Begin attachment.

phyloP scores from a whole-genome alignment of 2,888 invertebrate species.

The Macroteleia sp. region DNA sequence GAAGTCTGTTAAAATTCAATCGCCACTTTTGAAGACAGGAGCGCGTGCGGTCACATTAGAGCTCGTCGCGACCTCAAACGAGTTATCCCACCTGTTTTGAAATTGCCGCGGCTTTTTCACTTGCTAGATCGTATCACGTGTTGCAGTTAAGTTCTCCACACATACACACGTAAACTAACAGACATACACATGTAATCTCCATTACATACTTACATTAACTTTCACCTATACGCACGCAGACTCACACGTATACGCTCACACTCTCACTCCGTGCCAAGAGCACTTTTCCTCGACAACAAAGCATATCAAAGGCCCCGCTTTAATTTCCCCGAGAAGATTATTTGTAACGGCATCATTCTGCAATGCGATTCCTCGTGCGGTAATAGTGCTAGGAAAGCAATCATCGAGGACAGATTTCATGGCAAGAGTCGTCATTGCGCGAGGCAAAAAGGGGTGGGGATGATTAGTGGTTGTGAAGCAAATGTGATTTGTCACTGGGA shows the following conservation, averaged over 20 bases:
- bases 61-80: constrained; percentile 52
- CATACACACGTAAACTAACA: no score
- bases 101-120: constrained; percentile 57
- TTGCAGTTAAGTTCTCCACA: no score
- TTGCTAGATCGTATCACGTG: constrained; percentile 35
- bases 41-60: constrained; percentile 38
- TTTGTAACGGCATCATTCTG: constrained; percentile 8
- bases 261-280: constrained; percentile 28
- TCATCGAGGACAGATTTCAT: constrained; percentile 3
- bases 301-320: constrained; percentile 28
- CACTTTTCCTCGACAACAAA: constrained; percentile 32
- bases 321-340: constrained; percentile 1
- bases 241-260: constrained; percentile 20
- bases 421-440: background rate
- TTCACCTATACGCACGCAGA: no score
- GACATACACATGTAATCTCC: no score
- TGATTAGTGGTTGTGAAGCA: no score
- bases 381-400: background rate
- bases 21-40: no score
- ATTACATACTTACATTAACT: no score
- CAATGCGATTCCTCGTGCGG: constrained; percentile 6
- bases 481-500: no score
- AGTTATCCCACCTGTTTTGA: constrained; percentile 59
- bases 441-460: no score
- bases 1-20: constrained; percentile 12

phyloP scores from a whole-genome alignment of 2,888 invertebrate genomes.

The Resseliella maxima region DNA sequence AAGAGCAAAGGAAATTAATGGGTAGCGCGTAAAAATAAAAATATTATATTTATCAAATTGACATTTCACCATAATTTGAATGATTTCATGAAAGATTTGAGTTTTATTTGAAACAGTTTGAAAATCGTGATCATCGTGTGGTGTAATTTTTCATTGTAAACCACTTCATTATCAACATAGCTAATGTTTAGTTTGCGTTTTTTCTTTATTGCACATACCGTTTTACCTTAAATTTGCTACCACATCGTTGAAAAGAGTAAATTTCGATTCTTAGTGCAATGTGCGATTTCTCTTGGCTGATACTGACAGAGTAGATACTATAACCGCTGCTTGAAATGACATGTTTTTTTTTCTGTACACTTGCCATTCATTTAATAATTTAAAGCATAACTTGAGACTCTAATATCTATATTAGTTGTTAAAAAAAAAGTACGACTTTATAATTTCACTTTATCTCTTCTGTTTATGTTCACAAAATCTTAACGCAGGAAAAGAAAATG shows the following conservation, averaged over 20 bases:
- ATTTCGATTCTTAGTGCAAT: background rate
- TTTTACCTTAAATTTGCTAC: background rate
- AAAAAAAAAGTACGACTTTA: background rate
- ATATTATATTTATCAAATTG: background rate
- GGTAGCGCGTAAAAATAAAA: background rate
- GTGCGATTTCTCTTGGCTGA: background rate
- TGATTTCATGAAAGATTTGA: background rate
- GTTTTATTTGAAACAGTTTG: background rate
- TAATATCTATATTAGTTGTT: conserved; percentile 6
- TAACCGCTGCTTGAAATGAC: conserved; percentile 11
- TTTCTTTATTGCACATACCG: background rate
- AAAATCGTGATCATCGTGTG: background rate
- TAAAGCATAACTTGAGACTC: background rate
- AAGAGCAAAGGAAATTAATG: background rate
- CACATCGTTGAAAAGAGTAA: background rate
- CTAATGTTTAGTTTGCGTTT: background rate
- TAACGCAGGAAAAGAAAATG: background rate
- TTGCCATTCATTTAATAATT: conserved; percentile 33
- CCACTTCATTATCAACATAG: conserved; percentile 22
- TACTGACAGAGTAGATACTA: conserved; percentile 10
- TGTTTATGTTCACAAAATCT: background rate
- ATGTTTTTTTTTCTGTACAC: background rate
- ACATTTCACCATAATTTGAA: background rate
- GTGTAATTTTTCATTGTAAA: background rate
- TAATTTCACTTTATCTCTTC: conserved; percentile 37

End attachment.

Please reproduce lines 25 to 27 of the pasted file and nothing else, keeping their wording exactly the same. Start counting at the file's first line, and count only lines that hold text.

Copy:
- AGTTATCCCACCTGTTTTGA: constrained; percentile 59
- bases 441-460: no score
- bases 1-20: constrained; percentile 12